Have you ever, as a working class stiff, gone to a fancy store looking for a gift for you wife or girlfriend or mother or sister and come across a thing called “hard-milled” or “French hard-milled” soap that cost three of five or more times the cost of the Ivory or Zest that you use to wash your mug in the morning before work, and again after work, and wondered why this soap costs so much more than what you use? And because you want your mom/wife/girlfriend/sister to feel really special you put down your hard-earned money to buy a couple of bars of the things. Then, after a week you notice that while your bar of Ivory is disappearing awfully fast the bar of hard-milled soap is looking pretty much the same way that it looked when you bought it despite the fact that it has been used as much as your bar of Ivory.
Religion, specifically, Christianity, is, in a sense, much like soap. What seems to be hard lasts while what is soft doesn’t last.
Recently Pope Francis bemoaned the fact that the Catholic Church, to use his own word, is “hemorrhaging” priests and nuns and he wonders why.
This writer is not a Catholic. He is not even a Protestant. He is a Baptist of the old sort. But he will deign to tell the Pope why the Catholic Church is hemorrhaging priests and nuns. The reason is because the Catholic Church has gotten soft in belief and practice. This writer is not anti-Catholic and respects the Catholic Church as a Christian church, but the fact of the matter is that under Pope Francis the Catholic Church has become more a social improvement society than a religious institution.
When the Pope spends his time talking about how Islam as a true religion and a true path to God as is the Roman Catholic Church, let alone Christianity you know that the soft soap has taken the place of the hard-milled variety.
Poll after poll shown that those Christian denominations that are of the stricter sort maintain their memberships, and even thrive, while the liberal denominations lose members at more rapidly increasing rates. The Amish and the Calvary Chapel movements are not losing members while the Methodists and Catholics are.
And what is the reason?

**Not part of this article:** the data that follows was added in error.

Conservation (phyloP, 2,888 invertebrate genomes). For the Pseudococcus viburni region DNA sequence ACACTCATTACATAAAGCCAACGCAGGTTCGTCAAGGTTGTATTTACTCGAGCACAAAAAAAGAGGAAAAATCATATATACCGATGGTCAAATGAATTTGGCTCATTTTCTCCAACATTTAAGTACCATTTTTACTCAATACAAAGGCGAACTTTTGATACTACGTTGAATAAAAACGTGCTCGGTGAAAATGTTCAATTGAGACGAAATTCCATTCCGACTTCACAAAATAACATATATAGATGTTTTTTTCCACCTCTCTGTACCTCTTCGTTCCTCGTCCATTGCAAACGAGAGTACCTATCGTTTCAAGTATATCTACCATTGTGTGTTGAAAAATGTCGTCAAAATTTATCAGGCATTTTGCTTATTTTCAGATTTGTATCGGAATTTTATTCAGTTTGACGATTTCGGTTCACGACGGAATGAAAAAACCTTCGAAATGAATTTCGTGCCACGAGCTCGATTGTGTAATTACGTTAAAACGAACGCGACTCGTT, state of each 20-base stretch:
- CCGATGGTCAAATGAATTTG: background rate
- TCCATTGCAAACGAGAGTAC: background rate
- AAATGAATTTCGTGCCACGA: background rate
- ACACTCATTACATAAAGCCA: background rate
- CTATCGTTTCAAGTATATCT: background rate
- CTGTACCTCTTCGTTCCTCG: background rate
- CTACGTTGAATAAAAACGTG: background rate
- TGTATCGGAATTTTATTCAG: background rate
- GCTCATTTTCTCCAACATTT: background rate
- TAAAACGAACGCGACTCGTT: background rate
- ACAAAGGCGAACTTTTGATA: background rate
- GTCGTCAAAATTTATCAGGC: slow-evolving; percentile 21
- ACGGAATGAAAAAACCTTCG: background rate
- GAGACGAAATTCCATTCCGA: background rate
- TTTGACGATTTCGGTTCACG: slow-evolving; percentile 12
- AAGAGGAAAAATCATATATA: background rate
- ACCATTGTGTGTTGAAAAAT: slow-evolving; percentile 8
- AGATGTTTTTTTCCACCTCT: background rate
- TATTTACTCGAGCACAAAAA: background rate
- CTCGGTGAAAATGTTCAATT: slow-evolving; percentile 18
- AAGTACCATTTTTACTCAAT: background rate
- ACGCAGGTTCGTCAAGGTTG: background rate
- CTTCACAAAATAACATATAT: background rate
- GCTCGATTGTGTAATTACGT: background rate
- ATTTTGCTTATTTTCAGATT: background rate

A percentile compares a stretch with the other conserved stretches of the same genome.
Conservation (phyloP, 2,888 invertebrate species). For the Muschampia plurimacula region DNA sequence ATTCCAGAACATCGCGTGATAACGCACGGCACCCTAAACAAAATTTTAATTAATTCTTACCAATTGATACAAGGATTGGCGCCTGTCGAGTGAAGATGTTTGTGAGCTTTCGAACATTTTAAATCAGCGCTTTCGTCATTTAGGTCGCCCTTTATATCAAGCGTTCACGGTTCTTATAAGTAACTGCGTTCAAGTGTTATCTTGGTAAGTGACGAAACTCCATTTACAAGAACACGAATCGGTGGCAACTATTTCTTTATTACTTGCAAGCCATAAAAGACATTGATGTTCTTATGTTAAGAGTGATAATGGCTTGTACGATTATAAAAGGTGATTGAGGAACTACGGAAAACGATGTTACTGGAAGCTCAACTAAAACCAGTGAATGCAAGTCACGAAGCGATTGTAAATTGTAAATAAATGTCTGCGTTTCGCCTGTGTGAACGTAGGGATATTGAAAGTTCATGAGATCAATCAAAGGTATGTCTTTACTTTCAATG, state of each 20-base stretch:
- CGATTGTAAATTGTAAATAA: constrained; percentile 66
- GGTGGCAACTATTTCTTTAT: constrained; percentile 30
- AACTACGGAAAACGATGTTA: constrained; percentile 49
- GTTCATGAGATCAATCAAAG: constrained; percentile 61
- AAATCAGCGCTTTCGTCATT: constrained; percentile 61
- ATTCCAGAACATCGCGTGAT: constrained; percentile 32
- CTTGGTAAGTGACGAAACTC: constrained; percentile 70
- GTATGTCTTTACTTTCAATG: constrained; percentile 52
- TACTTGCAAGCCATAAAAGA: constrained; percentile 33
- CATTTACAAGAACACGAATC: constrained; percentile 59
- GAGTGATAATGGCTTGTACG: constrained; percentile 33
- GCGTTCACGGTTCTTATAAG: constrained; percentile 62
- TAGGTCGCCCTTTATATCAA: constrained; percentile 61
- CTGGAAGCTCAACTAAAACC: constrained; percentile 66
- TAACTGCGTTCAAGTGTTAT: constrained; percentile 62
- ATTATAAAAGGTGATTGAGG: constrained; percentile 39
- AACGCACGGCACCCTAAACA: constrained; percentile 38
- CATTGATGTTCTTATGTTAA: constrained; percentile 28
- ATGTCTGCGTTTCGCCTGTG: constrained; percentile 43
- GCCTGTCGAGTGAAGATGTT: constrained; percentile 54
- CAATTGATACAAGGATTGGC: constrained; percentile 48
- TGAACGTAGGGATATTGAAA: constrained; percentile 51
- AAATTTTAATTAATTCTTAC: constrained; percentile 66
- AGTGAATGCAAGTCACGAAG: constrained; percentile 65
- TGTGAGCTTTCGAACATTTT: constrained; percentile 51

It is simply because one group holds to the Truth while the other group is all to willing to throw off the Truth in exchange for the praise of popular culture.
To be a Christian is to be unpopular in the world. It is to be called a bigot because one believes that salvation comes through Christ alone and that there is no other path. To be a Christian is to be exclusive (love for Christ and His teachings and offer of salvation) and not to be inclusive (I’m okay and you’re okay). To be a Christian in the West is an easy road, but in the East it’s a hard road full of danger and denigration.
The Pope, by his pronouncements seems to think that the world is the West where a person can claim to be a Christian and live as a pagan, while not realizing that being a Christian is the most anti-authoritarian thing that a person can be. And it is that anti-authoritarian aspect of the faith that is one of the things that makes it hard and tough and attractive. It is like being a Marine. One hardens to the world and aspired to the greater while caring for the world. One gets tough while also being tender when tenderness is called for. But one never forgets one’s oath of allegiance to one’s Master.
The Pope, and his minions of late, have forgotten or ignored the basic precepts of his own faith in exchange for the winds of popular culture and popularity. He has made the Catholic Church, in the minds of the faithful, a soft soap that will wear away after a few washings. And what young man or woman wants to pledge alliance to an institution that will change by the time they take their final vows?